The command of God for Abraham to travel to Moriah was interesting in its symbolic detail. The trip from Beersheba to Mt. Moriah was exactly a three-day journey, akin to Jesus’ death, burial and resurrection. Isaac carried wood for a sacrifice. (Jesus bore the wooden cross.) God called Isaac Abraham’s beloved son, the Father’s same reference to Christ of Hebrews chapter 1. Isaac came from a miracle birth, long past Sarah’s childbearing years (Christ was born of a virgin). Abraham was approximately one hundred and thirty years old and Isaac about 30, the same age that Christ began his ministry. In both incidences, a father and a son were party to both sacrifices. The son in each was obedient unto death and accepted their shedding of blood. Just as Abraham raised the knife over Isaac, we can imagine the heart of God as Jesus was led down the street to be abused and killed by the Romans. Abraham’s experiences with God produced a Faith that manifested itself in the ability to trust so much that he was willing to kill the son of promise, the dearest thing in Abraham’s life.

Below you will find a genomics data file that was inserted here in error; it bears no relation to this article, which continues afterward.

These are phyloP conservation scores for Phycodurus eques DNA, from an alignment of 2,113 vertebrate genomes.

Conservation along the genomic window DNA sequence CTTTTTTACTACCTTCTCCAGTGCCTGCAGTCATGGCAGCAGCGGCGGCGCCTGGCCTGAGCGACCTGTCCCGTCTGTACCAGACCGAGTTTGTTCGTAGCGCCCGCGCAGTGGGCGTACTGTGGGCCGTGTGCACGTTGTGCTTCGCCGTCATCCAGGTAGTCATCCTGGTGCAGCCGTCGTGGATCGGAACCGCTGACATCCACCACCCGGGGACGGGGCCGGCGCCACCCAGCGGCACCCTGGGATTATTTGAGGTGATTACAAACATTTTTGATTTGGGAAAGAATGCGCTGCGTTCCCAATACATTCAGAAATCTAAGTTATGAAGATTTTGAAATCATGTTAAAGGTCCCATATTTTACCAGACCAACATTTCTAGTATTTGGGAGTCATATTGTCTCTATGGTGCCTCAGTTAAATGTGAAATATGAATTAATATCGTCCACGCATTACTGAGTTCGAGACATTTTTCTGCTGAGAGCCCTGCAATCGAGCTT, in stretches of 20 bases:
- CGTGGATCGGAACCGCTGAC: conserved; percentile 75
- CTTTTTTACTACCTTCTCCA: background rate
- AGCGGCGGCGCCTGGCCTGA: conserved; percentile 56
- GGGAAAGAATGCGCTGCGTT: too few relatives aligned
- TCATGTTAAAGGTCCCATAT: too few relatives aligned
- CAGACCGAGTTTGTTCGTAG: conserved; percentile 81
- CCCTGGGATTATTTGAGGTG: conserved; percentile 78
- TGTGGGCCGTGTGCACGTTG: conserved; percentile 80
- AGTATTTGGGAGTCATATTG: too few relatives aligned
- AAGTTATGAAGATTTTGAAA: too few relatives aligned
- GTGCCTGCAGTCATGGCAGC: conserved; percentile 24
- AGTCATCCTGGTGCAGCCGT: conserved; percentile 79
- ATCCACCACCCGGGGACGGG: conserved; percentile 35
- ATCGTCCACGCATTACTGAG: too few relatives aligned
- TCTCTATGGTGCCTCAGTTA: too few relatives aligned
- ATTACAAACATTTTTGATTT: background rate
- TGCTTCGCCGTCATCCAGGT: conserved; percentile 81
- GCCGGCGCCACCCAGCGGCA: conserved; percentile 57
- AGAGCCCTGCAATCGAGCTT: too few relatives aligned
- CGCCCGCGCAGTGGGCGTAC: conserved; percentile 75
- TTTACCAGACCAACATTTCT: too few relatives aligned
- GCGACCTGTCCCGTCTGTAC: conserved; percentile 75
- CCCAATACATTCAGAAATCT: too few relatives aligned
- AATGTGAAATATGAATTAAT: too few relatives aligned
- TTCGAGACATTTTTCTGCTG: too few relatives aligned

Truth is not composed of Scriptural mysteries and riddles for us to solve so that we come to a complete understanding of God. Truth is given to know so that we might have Life and have it more abundantly than with any other truth available to us. The Truth that’s attributable to Christ is one that uncovers the complete knowledge and wisdom of God. Many things are true, but they are not all The Truth. Yet, The Truth is the trump card in all matters and situations we find ourselves in. This Truth is something that pre-existed before time and one that will still be The Truth when time stops. This Way, Truth and Life is only revealed in the person of Christ. Before Christ all was incomplete, not having been fully revealed. Paul said that the Law of God, as glorious as it might have been, was weak in comparison to Christ. In Christ, Spirit and Truth merged. There’s a type of steel used in making the finest knives that’s called Damascus steel. It’s produced by laying layer upon layer of steel sheets and hammering them into one metal sheet, merging them. That process causes the knife to have extraordinary sharpening ability and strength. That blending produces something superior out of something that was somehow ‘less’ before the merger.